DENVER (KDVR) – A medium-sized Christmas tree, decorated with shiny garland, fills the edge of Elle Blandin’s Denver living room this year. Her 9-year-old son has been enjoying shaking the wrapped presents beneath it to guess what might be inside of them.
“I’m very happy, and I know my son is happy,” 31-year-old Blandin said. “We don’t share a room anymore.”
Blandin is one of 576 people who benefited from a City of Denver goal to move at least 200 people experiencing homelessness into stable housing within the span of 100 days, starting in September and ending in early December.
“I was jumping for joy. I was just extremely ecstatic and excited and relieved to finally have a space for me and my family,” she said.
Prior to her October move, Blandin said she had been trying to escape a “pretty domestically violent situation.”
“I was … couch surfing. Kind of, at one point, in my car a little bit … I was going to resource centers and day shelters a lot for just daily necessities like showers and things like that,” Blandin said.
She said she was having a hard time finding her footing and financial support.
Around the same time, Denver’s Department of Housing Stability was launching a “housing surge” project in which the city worked with housing partners and service providers to expedite the process of moving people into stable homes quickly.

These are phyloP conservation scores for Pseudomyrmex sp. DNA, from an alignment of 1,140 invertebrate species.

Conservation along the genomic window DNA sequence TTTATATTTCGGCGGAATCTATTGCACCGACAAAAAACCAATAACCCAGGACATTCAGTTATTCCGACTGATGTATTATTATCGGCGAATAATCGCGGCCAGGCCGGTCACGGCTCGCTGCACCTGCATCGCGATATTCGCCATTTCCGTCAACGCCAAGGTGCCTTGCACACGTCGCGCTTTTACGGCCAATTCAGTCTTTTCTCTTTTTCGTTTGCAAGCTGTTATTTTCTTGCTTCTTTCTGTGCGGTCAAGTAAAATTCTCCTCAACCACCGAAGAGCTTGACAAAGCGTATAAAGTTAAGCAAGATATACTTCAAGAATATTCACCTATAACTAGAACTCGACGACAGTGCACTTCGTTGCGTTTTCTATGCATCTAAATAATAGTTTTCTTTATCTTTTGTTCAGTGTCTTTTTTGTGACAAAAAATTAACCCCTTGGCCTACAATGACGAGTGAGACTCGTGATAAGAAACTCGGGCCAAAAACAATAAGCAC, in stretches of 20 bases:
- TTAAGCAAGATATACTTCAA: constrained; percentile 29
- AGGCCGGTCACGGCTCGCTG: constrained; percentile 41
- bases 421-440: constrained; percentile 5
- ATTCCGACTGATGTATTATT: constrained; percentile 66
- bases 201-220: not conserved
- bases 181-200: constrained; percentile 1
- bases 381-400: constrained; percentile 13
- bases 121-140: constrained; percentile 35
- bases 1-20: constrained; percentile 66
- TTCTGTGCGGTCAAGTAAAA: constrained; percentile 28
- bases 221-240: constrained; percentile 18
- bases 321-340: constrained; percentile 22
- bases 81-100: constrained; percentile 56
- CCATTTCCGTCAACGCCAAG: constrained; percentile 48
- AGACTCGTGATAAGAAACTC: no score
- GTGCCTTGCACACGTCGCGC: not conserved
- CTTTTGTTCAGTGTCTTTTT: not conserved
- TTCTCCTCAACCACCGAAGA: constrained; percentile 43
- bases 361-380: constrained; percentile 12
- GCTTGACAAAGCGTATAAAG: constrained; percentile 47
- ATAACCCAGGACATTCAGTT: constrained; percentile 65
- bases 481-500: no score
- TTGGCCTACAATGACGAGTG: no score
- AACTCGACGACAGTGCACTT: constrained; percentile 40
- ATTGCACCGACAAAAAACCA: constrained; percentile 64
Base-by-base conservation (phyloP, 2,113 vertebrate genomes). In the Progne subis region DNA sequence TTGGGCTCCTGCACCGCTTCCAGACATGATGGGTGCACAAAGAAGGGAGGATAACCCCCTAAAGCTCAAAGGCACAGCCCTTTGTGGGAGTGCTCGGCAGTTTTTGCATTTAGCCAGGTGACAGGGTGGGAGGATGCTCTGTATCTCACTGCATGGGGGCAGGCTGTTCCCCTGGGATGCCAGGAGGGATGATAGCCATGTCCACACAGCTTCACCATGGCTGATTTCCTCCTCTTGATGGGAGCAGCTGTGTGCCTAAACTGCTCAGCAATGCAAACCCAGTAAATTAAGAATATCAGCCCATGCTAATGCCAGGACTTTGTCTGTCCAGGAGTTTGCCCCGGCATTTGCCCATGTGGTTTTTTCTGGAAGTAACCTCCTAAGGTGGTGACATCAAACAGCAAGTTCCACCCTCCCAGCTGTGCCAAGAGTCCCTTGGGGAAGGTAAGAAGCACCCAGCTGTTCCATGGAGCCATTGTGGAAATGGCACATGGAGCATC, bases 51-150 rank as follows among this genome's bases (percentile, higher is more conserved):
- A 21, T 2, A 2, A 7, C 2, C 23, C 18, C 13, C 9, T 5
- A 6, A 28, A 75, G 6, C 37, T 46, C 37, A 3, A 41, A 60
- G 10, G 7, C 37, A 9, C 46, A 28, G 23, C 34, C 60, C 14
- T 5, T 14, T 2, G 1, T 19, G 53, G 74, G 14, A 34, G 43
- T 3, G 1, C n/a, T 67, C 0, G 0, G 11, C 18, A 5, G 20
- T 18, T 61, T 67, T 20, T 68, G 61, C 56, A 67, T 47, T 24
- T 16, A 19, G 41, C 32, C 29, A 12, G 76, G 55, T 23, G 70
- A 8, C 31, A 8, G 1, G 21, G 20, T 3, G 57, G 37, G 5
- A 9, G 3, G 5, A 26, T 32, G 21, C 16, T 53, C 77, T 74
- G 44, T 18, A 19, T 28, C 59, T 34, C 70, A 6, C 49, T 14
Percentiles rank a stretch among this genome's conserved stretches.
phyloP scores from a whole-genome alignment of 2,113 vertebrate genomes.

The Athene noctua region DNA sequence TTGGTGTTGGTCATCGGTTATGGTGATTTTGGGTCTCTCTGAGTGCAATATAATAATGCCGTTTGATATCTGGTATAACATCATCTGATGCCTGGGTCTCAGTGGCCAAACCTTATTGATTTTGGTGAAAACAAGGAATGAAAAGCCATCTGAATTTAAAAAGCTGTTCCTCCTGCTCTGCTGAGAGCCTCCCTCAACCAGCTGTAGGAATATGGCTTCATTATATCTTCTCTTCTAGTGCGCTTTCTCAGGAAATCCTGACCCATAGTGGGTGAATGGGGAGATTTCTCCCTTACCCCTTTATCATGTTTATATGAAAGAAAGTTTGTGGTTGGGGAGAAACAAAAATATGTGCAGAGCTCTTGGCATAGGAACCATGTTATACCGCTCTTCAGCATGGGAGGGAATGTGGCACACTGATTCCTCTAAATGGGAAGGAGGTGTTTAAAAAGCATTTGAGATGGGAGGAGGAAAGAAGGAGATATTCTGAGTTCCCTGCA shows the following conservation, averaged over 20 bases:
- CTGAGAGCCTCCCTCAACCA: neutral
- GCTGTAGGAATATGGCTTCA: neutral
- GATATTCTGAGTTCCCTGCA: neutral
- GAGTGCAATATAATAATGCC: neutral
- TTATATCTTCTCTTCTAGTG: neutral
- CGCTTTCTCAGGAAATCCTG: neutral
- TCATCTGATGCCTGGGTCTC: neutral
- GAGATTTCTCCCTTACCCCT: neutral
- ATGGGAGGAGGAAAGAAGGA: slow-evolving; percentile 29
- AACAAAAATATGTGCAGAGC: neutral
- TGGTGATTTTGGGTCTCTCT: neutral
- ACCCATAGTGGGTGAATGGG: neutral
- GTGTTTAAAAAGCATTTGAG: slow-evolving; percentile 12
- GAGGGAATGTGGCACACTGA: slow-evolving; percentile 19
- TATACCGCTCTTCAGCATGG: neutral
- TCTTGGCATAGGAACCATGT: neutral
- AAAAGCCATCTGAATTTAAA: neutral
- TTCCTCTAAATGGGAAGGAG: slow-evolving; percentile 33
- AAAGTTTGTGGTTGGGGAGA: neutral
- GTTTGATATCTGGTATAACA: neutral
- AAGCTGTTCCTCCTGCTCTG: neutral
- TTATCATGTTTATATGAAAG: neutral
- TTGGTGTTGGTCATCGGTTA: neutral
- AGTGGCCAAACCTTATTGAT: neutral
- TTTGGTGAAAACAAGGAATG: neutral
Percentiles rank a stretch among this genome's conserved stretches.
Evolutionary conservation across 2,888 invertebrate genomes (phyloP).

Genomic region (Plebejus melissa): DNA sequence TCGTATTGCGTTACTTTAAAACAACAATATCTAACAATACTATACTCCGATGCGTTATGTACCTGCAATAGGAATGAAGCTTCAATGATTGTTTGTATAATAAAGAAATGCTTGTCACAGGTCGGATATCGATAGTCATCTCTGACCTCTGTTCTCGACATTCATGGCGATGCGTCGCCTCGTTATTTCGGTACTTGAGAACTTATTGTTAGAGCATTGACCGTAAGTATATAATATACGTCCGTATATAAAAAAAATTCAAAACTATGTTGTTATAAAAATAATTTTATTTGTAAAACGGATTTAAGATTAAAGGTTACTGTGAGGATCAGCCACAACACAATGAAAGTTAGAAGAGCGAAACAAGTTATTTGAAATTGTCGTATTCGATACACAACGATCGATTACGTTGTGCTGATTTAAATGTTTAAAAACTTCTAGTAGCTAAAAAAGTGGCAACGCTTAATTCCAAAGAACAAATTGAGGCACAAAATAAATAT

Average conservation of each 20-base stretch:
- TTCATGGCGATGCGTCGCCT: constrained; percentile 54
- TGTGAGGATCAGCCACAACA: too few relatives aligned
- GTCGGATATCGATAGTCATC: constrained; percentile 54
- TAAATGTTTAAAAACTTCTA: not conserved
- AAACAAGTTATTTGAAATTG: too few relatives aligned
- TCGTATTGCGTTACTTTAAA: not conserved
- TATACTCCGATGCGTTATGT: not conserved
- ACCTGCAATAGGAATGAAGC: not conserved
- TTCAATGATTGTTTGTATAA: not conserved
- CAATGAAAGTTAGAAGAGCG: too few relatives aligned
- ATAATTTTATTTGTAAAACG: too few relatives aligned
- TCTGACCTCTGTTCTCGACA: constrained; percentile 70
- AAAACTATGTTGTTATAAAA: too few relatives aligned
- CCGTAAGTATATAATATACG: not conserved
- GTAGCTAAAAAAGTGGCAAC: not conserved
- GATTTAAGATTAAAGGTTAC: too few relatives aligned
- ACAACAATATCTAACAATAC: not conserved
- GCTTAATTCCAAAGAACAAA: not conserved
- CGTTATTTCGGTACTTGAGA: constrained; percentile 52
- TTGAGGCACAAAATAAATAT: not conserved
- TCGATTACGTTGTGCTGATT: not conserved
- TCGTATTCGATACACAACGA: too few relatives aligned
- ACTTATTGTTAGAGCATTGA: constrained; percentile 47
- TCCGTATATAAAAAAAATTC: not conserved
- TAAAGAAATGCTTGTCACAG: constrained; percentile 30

The city was able to expedite the experience for hundreds of people from 340 different households because had access to 190 federal emergency housing vouchers provided through the American Rescue Plan Act.
“We wanted to collaborate and really focus our efforts together on: ‘How can we do this right now? How can we improve our techniques? And how can we get this so that as many people are home for the holidays as possible?” Britta Fisher, Denver’s chief housing officer and executive director of the Department of Housing Stability said.
“It has been so clear that home is foundational to health, and so, right now, at this time, where people want to be home and want to be with their loved ones, it is so meaningful to see people at ease, at home, and housed under a roof as they celebrate holidays this year,” she said.
Blandin said she feels empowered by the experience.
“I feel warm, and I feel confident in myself in the new year – what I have an opportunity to bring into the new year – now that I have just a stable place to live and am able to provide for my family,” she said.
She said she is working on her mental health and wellness and planning out a new career path.